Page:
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December 17, 2004

Career Planning

JD Bliss interviews Dennis Kennedy about how he developed a career that made him “TechnoLawyer of the Year.” The interview might be helpful for anyone who would like to combine interests in technology and law, but Kennedy also offers more general career advice, including:
Based on my own experience, I’m a strong advocate of seeking guidance from a knowledgeable third party – a career coach, or someone similar, perhaps even a group of trusted advisors – who can help you decide what you really want to do and develop a strategy for doing it.  I acknowledge that it is a very difficult step for any lawyer to leave a firm, but I've met too many unhappy lawyers who feel they are trapped and “can't leave” their firms. I've also learned that if you’re so unhappy at what you’re doing that it negatively affects your health, it’s time to leave. However, it's far better to recognize that you need to make a change before you see health or other consequences. When you decide to make a change, you have to ask for help.

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Exam Horror Stories

Crime & Federalism is collecting Exam Horror Stories. Some of them are great, but they also might be instructive. For example, the moral of C&E's own story is that you should never leave an exam early because that one last skim through the question might be when you notice the issue you missed. If you don't want to look for morals in these stories, perhaps they'll at least make you feel better knowing others have been through exam horrors, too.

Posted by mowabb at 08:13 AM | TrackBack

December 14, 2004

We Can't All Fail

Waiting for the Punchline offers a little finals anxiety control tip:
When I start panicking that I'm going to fail an exam, I look around the room and pick out 10 people who I know are dumber than me or will do worse on the exam. Then I figure, worst case scenario, there's no way the professor would fail more than 10 people in the class, so I'm safe. It really boosts morale, you should try it sometime.
[link via Sapere Aude]

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December 13, 2004

First Rule Of Exam Club

Matt Schuh has just finished his first semester of law school and he has a tip for current law students and law students to be: “quit talking about exams after they're over.” [link via Notes from the (Legal) Underground]

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December 11, 2004

More Study and Exam Tips

Sapre Aude is living up to its promise of being generous with the study and exam tips this week. It didn't quite manage one per day, but hey, it's good to aim high. The tips were: And for fun, Sapere Aude also offers this picture to perfectly capture the feeling of finals. Hats off to Sapere Aude generally for being a great resource for law students everywhere, and particularly for the students at Indiana University School of Law in Indianapolis. I don't see evidence that Sapere Aude is related to the student government at IU, but law school student governments would still do well to take a hint from Sapere Aude and put up their own blawgs for both the entertainment and edification of their peers. And, hey, they can host those student blawgs at blawgcoop, so it would be an easy thing to do...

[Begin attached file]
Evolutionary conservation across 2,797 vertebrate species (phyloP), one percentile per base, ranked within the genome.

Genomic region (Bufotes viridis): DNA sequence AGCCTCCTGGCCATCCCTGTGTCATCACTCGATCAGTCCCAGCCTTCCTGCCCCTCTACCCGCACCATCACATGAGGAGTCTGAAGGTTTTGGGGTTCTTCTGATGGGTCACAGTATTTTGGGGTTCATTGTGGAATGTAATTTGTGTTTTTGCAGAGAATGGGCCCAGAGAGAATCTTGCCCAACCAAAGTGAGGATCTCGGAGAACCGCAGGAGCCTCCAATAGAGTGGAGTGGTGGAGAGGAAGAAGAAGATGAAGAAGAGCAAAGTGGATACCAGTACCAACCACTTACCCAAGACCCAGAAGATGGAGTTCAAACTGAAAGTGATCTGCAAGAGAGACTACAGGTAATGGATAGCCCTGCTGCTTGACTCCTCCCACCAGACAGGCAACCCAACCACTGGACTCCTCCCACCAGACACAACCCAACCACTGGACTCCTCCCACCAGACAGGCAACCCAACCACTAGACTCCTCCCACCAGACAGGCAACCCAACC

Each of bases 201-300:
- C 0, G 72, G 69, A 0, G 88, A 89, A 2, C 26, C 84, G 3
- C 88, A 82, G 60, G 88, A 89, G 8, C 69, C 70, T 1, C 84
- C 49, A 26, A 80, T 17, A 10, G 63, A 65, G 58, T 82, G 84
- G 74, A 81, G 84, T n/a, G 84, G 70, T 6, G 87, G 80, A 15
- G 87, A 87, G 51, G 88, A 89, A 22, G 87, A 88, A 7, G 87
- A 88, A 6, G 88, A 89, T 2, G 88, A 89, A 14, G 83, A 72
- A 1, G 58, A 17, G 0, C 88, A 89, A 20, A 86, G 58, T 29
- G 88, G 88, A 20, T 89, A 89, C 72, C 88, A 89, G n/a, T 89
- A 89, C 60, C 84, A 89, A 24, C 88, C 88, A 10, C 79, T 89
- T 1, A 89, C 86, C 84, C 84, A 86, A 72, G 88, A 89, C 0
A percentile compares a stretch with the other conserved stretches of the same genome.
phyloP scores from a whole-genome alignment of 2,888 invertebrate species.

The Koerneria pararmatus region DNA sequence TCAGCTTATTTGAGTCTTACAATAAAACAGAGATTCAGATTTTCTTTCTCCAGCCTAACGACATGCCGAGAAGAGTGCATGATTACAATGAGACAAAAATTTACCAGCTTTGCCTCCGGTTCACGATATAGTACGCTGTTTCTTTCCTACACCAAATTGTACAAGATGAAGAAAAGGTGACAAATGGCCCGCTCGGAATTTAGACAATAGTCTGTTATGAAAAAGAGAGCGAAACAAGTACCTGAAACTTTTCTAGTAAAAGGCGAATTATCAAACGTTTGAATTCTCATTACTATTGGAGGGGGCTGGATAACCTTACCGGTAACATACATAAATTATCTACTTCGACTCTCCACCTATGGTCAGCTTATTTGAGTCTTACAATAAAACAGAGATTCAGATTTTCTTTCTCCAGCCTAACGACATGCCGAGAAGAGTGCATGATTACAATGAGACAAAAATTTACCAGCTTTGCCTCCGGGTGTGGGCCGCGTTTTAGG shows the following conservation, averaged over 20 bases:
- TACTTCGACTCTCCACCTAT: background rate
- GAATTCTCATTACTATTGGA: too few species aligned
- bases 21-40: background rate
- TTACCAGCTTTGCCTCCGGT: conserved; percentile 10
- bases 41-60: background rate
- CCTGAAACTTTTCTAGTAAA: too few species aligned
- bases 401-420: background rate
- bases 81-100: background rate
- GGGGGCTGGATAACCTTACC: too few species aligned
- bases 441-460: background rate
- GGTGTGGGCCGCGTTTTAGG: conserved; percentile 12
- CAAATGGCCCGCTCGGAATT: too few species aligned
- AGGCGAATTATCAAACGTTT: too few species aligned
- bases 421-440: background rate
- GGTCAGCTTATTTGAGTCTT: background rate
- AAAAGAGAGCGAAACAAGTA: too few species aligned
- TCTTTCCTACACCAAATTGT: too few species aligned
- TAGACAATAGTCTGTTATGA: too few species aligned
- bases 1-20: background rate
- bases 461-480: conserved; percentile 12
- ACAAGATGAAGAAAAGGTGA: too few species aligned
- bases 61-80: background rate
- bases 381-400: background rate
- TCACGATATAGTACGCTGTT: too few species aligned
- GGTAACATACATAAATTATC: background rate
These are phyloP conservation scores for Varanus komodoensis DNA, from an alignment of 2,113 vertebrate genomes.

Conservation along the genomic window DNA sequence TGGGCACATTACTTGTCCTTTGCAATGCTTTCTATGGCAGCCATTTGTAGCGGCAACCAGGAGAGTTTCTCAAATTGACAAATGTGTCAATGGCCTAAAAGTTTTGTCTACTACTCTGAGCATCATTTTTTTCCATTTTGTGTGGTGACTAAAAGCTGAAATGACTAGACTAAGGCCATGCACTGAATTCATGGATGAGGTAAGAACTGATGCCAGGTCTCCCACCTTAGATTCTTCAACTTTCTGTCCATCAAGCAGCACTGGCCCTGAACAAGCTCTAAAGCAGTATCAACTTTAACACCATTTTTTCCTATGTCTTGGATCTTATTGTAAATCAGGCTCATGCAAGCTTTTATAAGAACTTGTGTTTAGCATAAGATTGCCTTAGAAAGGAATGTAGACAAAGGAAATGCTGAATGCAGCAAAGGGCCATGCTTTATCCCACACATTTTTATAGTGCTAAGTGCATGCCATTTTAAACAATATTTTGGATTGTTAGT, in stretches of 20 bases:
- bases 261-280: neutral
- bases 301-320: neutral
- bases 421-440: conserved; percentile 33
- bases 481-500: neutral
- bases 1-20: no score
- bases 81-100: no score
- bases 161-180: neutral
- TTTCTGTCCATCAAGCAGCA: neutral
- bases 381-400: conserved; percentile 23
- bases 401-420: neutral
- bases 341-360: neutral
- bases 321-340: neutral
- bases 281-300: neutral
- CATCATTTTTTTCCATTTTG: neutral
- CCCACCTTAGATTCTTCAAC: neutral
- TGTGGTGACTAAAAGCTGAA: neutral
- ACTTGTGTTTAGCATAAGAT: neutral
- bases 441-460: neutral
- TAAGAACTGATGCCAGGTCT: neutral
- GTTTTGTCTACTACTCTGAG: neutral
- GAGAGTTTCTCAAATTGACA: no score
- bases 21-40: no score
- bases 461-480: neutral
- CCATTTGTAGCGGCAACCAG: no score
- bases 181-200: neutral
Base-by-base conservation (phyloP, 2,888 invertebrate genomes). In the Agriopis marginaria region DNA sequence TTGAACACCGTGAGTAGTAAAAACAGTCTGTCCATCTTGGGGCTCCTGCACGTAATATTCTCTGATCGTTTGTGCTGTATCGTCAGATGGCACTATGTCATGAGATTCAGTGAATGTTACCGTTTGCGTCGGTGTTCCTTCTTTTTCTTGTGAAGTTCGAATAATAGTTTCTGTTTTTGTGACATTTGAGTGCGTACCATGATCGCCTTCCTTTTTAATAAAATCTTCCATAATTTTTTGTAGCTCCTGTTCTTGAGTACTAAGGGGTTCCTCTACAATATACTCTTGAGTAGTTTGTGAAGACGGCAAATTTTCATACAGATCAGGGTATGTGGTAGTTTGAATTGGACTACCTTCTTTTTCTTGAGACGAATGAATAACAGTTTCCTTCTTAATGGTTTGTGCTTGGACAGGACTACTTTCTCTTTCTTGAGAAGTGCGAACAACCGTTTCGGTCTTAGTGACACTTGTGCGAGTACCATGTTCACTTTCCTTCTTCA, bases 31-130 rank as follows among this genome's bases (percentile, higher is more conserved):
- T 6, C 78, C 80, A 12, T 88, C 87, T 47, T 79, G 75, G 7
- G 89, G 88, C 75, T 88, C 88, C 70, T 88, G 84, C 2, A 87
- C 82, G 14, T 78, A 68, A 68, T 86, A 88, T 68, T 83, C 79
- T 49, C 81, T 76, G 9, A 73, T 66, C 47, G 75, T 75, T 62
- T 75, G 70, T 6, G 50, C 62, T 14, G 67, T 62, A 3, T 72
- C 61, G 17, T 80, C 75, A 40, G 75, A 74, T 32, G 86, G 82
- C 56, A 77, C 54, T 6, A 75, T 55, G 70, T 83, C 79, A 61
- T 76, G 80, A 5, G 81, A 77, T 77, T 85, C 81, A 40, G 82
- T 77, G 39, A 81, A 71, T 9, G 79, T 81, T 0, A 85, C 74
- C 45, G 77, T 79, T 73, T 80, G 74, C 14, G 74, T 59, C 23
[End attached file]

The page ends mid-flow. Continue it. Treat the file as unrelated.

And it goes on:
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December 10, 2004

School-Life Organizational Dichotomy

Rogue Slayer Law Student describes a successful strategy for organizing notes for an appellate argument and finds that the organizational demands of moot court are threatening to transform her into an organized person in the rest of life, as well. A possible fringe benefit for law students everywhere. So far it hasn't really worked for me, but tomorrow's always another day... [link via Life, Law, Gender]

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December 09, 2004

How To Manage Law School Debt

If you're busy with finals, your student loans are probably the last things you want to think about. Plus, it's holiday gift-giving time; who wants to be reminded that every dollar you spend on gifts is borrowed and will have to be paid back with interest? Oops! I just reminded you, didn't I? Well don't blame me, blame How to Manage Law School Debt and JD2B where I found the link. A sobering paragraph from the article:
As law school tuition rose dramatically in the 1990s, student loan debt climbed to new heights as well. In the 1992–93 academic year, a graduating student left law school with $37,637, on average, in debt. By 1999–2000 it was $77,300, according to the American Bar Association (ABA) Commission on Loan Repayment and Forgiveness.
The general tips for managing all that debt? Understand how your loans work, budget, pay down your principle (maybe by working at a big firm for the first few years out of school), consolidate your loans at lower rates, investigate LRAPs, deduct up to $2500/yr from your taxes for loan interest payments, and keep your massive debt in perspective.

Posted by mowabb at 07:43 AM | TrackBack

December 08, 2004

How Professors Might Write Finals

Anonymous Law Professor, a new blawgger who claims to be a fictional version of just what the name implies, has written a candid description of how a law professor writes and grades exams. Fascinating, really. You might find some insights that will help you prepare for your own finals this season. Or you might just be horrified or amused. Some beautiful bits to warm the cockles of your heart: